Dentures are custom-made removable artificial teeth used to replace a person’s missing teeth and restore their appearance and oral functions.

In this issue, we will discuss what you need to know about dentures.

Partial dentures replace one or more teeth. Full dentures replace all teeth in an arch or both arches.

Full Dentures are made of an acrylic base. It is colored in order to resemble gum tissue and to support a full set of plastic or porcelain teeth. The traditional full denture is held in the mouth by forming a seal with the gums. Also, they can be held in place by attaching dental implants that are surgically placed in the bone of the jaws. This treatment requires more of a financial investment than the traditional complete denture. The implants allow the patient to bite with a solid biting force like natural teeth. Some full dentures occasionally require dental adhesive to help create the glue to keep the denture in place.

Partial Dentures can either be made with a plastic base or a metal base that supports the number of teeth that need to be replaced. It is held in the mouth by using clasps that are carefully adapted around the remaining teeth. Plastic partial dentures have normally been used as emergency or temporary replacements of missing teeth, allowing the gums and bone to heal before a permanent solution is completed.

Immediate Partial Dentures are used when the tooth loss is in the smile zone or in its proximity. This avoids any embarrassment because patients leave the office with replacement teeth.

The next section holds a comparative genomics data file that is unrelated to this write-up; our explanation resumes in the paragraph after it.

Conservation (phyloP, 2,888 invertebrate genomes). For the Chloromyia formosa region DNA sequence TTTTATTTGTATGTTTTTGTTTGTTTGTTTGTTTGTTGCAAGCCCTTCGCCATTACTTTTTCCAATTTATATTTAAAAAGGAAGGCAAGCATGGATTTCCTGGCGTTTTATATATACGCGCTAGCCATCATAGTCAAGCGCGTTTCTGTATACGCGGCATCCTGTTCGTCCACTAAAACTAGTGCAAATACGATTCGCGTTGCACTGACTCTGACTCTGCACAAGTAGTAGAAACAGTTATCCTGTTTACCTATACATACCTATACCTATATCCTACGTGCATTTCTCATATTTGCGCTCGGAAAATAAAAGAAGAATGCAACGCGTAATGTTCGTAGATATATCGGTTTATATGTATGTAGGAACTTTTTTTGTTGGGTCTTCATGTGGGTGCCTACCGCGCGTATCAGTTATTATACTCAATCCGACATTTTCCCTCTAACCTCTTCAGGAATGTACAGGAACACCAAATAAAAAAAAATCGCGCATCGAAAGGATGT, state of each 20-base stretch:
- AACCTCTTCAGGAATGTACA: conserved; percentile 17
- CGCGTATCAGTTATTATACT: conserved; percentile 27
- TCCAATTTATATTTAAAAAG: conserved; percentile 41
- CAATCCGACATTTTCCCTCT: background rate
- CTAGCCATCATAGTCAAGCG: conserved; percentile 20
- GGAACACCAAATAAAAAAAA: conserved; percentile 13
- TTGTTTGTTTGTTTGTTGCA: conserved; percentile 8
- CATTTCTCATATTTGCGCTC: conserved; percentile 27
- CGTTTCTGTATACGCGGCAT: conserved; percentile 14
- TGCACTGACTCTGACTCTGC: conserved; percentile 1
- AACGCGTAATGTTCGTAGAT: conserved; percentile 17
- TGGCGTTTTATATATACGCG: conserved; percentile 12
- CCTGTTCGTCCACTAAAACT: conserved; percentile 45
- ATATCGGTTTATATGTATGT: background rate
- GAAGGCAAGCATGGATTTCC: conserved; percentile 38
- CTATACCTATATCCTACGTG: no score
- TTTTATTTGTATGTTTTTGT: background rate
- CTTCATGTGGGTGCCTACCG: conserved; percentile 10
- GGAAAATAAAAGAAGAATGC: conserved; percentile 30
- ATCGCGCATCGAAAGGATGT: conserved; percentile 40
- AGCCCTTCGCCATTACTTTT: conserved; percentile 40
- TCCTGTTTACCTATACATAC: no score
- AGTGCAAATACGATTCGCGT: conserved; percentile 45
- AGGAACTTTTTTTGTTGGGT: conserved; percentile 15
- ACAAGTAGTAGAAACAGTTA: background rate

Dentures are made by a special process. The dentist takes a series of impressions or molds of the oral tissues that will support the denture. Today, due to advances in technology we are able to take these impressions digitally. The digital image is then placed on a computer screen and the details sent to a dental lab. The dental lab will use either the digital or physical impressions to make models of the patient’s mouth.

Two common alternatives to full or partial dentures are dentures attached by dental implants or bridges.

Bridges replace missing teeth by placing crowns over the teeth next to the space on both sides of the space. Bridges are made from gold, porcelain fused to gold, all porcelain or special ceramics. Bridges can only replace about two to three missing teeth in a row, depending on the location. Since bridges are cemented in place, they are considered a “fixed or permanent denture.”

Dental Implants are highly specialized titanium posts that are inserted into the bone of the upper or lower jaw. This insert is then used to replace a single tooth by attaching a crown to it, or multiple teeth by attaching a bridge to multiple implants. Implants normally require a greater financial investment and are usually the best option for tooth replacement. Implants are the most secured and long-lasting replacement for missing teeth.

If cared for properly, dentures should last 2-5 years.

Over time though, the bone shrinks and causes the denture to become loose. The rate of shrinkage varies with the individual.

Today, dentures are still common place in dentistry. Dentures are often given to patients because of their convenience and cost effectiveness; especially when compared to implant supported dentures. Certain dental specialists offer implants as an alternative due their vast experience in implant dentistry. If dental implants are placed, then there is every reason to expect your denture to last well over 20 years or for the rest of your life. Speak to a local dentist today about options for teeth replacement. If you desire a solid bite and an increased taste experience then maybe an implant supported denture is for you.

Dr. Kendal V. O. Major is Founder and CEO of Center for Specialized Dentistry which is a comprehensive family dental practice operating in Nassau and Freeport. He is the first Bahamian Specialist in gum diseases and dental implants since 1989. He also is a certified Fast braces provider. His practice is located at 89 Collins Avenue, Nassau at (242)325-5165 or [email protected].


A Full Maxillary and Mandibular Denture

A Partial Denture

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